NTSB final report: Bad design, plus added weight, led to bridge collapse

Aerial view
An aerial view shows the collapsed I-35W bridge.

Investigators for the National Transportation Safety Board have concluded that under-designed gusset plates and the weight on the bridge deck were the primary causes of the I-35W bridge collapse, Minnesota Public Radio News has learned.

The bridge collapsed the evening of Aug. 1, 2007, killing 13 people.

Bent I-35W gusset plate
This photo from June 12, 2003, shows a bent gusset plate on the I-35W bridge that is visible to the eye.
Photo courtesy of NTSB

The role of the under-sized gusset plates in the disaster was first revealed last January in a preliminary report from the NTSB. However, the role of weight on the bridge is a new finding.

MPR News has been told that the two inches of pavement added to the bridge deck in the 1990s, and the presence of 270 tons of construction equipment and materials on the bridge the day of the collapse, triggered a "cascading effect" that led to the failure of the span, in effect pushing the structure beyond its capacity.

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NTSB investigators have also concluded that bridge engineers and inspectors did not have a system in place to double- and triple-check that all factors and safety features of the bridge were sound, MPR news also learned.

One MNDOT bridge inspector had noticed that gusset plate U10 was bowed. However, that problem was not part of the analysis of the bridge's safety by MnDOT and URS Corp., the consulting firm it had hired to help with bridge inspections.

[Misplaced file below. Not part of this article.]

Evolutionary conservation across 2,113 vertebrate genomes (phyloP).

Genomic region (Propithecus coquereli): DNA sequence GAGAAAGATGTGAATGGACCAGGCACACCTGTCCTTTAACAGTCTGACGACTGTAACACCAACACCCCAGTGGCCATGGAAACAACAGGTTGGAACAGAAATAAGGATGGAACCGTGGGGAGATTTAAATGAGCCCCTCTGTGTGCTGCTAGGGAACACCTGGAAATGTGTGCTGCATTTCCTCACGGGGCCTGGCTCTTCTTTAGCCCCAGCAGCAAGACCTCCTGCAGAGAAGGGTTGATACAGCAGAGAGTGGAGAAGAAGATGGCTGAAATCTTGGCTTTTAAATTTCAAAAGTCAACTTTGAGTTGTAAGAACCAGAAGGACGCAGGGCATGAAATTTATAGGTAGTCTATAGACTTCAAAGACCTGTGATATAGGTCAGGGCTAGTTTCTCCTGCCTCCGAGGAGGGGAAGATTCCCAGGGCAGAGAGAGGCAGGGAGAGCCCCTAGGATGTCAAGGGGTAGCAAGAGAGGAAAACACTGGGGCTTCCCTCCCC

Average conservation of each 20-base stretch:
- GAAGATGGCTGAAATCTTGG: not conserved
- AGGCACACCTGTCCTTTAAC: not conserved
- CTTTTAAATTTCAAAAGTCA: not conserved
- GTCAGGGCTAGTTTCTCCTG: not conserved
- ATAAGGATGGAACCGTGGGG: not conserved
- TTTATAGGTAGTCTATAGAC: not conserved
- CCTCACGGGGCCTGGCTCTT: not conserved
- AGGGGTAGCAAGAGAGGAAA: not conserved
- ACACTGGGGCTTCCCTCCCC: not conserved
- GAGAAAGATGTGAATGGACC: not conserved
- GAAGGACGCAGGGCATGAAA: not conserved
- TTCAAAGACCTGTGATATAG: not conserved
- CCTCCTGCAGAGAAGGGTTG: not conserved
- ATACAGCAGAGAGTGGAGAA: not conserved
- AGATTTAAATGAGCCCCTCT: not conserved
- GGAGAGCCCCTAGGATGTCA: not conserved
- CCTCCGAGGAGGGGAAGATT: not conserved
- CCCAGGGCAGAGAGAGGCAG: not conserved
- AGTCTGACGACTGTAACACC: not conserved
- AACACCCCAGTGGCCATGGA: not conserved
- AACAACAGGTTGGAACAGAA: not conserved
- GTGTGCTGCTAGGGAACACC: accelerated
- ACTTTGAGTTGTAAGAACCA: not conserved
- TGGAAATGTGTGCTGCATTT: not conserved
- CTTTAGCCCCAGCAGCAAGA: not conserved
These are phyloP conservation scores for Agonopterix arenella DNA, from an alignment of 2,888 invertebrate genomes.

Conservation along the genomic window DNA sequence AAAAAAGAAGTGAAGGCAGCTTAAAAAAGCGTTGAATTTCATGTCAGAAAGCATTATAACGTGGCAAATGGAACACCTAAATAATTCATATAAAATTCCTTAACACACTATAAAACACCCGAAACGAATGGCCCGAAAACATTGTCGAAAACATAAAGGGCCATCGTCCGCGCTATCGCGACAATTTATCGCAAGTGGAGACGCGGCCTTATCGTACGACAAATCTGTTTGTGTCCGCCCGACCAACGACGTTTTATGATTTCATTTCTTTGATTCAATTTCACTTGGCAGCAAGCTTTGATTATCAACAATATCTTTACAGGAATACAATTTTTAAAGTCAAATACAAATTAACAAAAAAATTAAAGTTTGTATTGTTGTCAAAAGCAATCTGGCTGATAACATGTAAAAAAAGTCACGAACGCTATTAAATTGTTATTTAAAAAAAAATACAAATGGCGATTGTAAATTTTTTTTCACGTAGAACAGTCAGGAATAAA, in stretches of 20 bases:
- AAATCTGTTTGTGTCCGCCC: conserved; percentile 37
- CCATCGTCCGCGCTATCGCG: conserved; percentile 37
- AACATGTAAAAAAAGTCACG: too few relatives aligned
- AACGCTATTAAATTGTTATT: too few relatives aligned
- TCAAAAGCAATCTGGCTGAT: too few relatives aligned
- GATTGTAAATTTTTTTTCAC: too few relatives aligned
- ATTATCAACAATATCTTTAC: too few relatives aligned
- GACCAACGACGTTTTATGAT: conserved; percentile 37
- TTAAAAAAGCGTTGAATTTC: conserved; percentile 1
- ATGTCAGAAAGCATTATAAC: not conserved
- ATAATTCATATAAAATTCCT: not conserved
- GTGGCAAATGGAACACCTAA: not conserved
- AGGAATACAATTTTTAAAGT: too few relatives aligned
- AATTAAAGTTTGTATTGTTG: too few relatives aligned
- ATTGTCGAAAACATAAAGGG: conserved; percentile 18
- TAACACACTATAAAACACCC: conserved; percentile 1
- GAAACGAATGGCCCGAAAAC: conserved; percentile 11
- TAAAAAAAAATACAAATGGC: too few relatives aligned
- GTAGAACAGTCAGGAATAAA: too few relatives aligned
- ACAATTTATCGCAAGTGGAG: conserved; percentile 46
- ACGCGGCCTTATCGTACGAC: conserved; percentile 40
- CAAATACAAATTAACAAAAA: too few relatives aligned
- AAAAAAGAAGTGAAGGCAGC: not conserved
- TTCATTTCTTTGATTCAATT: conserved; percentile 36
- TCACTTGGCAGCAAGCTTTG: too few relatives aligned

Piles of sand
Sand and construction equipment on the Interstate 35W bridge contributed to its collapse last year.
Image courtesy of the National Transportation Safety Board

The U10 gusset plate was one of those that was under-designed, according to the NTSB's earlier reports.

NTSB investigators also ruled out one maintenance issue as a factor. The investigators have determined that corrosion on the bridge's steel did not play a significant role in the collapse.

The investigators' findings will be presented at an NTSB hearing in Washington DC, which begins tomorrow morning and will last through part of the day on Friday.

Based on those findings, the board will make safety and policy recommendations to the Federal Highway Administration and state transportation officials on bridge safety.

While the NTSB report is the final word on the cause of the collapse, it does not assign blame.